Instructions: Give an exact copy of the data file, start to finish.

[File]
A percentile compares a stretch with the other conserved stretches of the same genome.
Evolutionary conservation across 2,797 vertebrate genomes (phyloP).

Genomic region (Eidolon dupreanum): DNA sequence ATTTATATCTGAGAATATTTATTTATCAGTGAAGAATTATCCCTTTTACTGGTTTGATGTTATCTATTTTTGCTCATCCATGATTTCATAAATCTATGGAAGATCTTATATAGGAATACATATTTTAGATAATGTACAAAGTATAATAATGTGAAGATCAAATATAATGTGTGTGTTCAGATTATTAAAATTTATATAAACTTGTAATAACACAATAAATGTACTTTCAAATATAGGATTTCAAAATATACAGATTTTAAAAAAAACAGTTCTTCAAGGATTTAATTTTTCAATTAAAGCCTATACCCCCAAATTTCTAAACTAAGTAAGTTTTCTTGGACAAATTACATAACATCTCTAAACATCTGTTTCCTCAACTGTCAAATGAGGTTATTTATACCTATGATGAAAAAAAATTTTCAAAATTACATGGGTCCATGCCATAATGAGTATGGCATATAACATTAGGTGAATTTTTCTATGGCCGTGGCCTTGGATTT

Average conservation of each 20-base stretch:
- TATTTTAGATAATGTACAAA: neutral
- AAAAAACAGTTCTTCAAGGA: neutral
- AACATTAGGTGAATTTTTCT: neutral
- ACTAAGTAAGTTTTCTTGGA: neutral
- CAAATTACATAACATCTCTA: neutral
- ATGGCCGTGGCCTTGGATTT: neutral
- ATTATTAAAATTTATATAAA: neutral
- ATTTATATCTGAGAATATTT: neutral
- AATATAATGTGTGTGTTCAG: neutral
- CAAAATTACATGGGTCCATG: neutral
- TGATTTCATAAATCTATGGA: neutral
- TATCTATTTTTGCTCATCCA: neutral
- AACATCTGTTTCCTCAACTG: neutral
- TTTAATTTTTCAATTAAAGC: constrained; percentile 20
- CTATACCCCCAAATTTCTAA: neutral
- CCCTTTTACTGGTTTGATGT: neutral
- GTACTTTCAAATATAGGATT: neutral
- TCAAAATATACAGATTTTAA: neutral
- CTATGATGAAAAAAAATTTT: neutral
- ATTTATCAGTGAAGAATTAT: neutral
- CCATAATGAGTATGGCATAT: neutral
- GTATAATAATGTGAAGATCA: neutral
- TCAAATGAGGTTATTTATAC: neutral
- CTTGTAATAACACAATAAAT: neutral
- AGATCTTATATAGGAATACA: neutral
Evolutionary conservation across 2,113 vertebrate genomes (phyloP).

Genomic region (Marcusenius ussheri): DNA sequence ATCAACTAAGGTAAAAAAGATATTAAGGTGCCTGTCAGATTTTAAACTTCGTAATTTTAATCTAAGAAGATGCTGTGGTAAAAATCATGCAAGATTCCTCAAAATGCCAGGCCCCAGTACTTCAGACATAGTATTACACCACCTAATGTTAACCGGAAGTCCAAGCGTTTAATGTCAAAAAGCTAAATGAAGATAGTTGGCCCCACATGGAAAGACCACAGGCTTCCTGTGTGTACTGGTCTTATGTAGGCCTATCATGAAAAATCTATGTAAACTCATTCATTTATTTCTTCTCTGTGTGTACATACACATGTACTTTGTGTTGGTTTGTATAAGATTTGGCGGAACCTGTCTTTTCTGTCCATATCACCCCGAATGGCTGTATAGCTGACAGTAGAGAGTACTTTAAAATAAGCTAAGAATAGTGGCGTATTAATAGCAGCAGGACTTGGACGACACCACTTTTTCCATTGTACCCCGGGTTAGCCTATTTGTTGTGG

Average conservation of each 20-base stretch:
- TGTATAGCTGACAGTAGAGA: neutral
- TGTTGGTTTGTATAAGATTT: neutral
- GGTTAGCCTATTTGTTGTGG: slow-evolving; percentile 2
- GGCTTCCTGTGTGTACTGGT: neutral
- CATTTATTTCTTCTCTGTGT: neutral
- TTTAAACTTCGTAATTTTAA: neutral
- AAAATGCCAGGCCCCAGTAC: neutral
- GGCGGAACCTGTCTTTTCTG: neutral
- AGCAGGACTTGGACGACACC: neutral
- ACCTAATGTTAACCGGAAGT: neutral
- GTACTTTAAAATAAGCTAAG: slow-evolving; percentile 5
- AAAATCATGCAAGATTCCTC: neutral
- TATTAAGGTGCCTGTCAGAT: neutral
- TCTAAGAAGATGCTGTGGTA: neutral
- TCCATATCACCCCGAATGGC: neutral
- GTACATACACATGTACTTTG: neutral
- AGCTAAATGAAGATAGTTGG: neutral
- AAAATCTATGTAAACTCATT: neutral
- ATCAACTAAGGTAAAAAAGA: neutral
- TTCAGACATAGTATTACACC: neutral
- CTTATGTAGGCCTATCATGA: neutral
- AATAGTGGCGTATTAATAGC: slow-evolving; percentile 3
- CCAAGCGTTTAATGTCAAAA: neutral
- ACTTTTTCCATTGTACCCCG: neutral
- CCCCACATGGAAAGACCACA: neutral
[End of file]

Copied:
A percentile compares a stretch with the other conserved stretches of the same genome.
Evolutionary conservation across 2,797 vertebrate genomes (phyloP).

Genomic region (Eidolon dupreanum): DNA sequence ATTTATATCTGAGAATATTTATTTATCAGTGAAGAATTATCCCTTTTACTGGTTTGATGTTATCTATTTTTGCTCATCCATGATTTCATAAATCTATGGAAGATCTTATATAGGAATACATATTTTAGATAATGTACAAAGTATAATAATGTGAAGATCAAATATAATGTGTGTGTTCAGATTATTAAAATTTATATAAACTTGTAATAACACAATAAATGTACTTTCAAATATAGGATTTCAAAATATACAGATTTTAAAAAAAACAGTTCTTCAAGGATTTAATTTTTCAATTAAAGCCTATACCCCCAAATTTCTAAACTAAGTAAGTTTTCTTGGACAAATTACATAACATCTCTAAACATCTGTTTCCTCAACTGTCAAATGAGGTTATTTATACCTATGATGAAAAAAAATTTTCAAAATTACATGGGTCCATGCCATAATGAGTATGGCATATAACATTAGGTGAATTTTTCTATGGCCGTGGCCTTGGATTT

Average conservation of each 20-base stretch:
- TATTTTAGATAATGTACAAA: neutral
- AAAAAACAGTTCTTCAAGGA: neutral
- AACATTAGGTGAATTTTTCT: neutral
- ACTAAGTAAGTTTTCTTGGA: neutral
- CAAATTACATAACATCTCTA: neutral
- ATGGCCGTGGCCTTGGATTT: neutral
- ATTATTAAAATTTATATAAA: neutral
- ATTTATATCTGAGAATATTT: neutral
- AATATAATGTGTGTGTTCAG: neutral
- CAAAATTACATGGGTCCATG: neutral
- TGATTTCATAAATCTATGGA: neutral
- TATCTATTTTTGCTCATCCA: neutral
- AACATCTGTTTCCTCAACTG: neutral
- TTTAATTTTTCAATTAAAGC: constrained; percentile 20
- CTATACCCCCAAATTTCTAA: neutral
- CCCTTTTACTGGTTTGATGT: neutral
- GTACTTTCAAATATAGGATT: neutral
- TCAAAATATACAGATTTTAA: neutral
- CTATGATGAAAAAAAATTTT: neutral
- ATTTATCAGTGAAGAATTAT: neutral
- CCATAATGAGTATGGCATAT: neutral
- GTATAATAATGTGAAGATCA: neutral
- TCAAATGAGGTTATTTATAC: neutral
- CTTGTAATAACACAATAAAT: neutral
- AGATCTTATATAGGAATACA: neutral
Evolutionary conservation across 2,113 vertebrate genomes (phyloP).

Genomic region (Marcusenius ussheri): DNA sequence ATCAACTAAGGTAAAAAAGATATTAAGGTGCCTGTCAGATTTTAAACTTCGTAATTTTAATCTAAGAAGATGCTGTGGTAAAAATCATGCAAGATTCCTCAAAATGCCAGGCCCCAGTACTTCAGACATAGTATTACACCACCTAATGTTAACCGGAAGTCCAAGCGTTTAATGTCAAAAAGCTAAATGAAGATAGTTGGCCCCACATGGAAAGACCACAGGCTTCCTGTGTGTACTGGTCTTATGTAGGCCTATCATGAAAAATCTATGTAAACTCATTCATTTATTTCTTCTCTGTGTGTACATACACATGTACTTTGTGTTGGTTTGTATAAGATTTGGCGGAACCTGTCTTTTCTGTCCATATCACCCCGAATGGCTGTATAGCTGACAGTAGAGAGTACTTTAAAATAAGCTAAGAATAGTGGCGTATTAATAGCAGCAGGACTTGGACGACACCACTTTTTCCATTGTACCCCGGGTTAGCCTATTTGTTGTGG

Average conservation of each 20-base stretch:
- TGTATAGCTGACAGTAGAGA: neutral
- TGTTGGTTTGTATAAGATTT: neutral
- GGTTAGCCTATTTGTTGTGG: slow-evolving; percentile 2
- GGCTTCCTGTGTGTACTGGT: neutral
- CATTTATTTCTTCTCTGTGT: neutral
- TTTAAACTTCGTAATTTTAA: neutral
- AAAATGCCAGGCCCCAGTAC: neutral
- GGCGGAACCTGTCTTTTCTG: neutral
- AGCAGGACTTGGACGACACC: neutral
- ACCTAATGTTAACCGGAAGT: neutral
- GTACTTTAAAATAAGCTAAG: slow-evolving; percentile 5
- AAAATCATGCAAGATTCCTC: neutral
- TATTAAGGTGCCTGTCAGAT: neutral
- TCTAAGAAGATGCTGTGGTA: neutral
- TCCATATCACCCCGAATGGC: neutral
- GTACATACACATGTACTTTG: neutral
- AGCTAAATGAAGATAGTTGG: neutral
- AAAATCTATGTAAACTCATT: neutral
- ATCAACTAAGGTAAAAAAGA: neutral
- TTCAGACATAGTATTACACC: neutral
- CTTATGTAGGCCTATCATGA: neutral
- AATAGTGGCGTATTAATAGC: slow-evolving; percentile 3
- CCAAGCGTTTAATGTCAAAA: neutral
- ACTTTTTCCATTGTACCCCG: neutral
- CCCCACATGGAAAGACCACA: neutral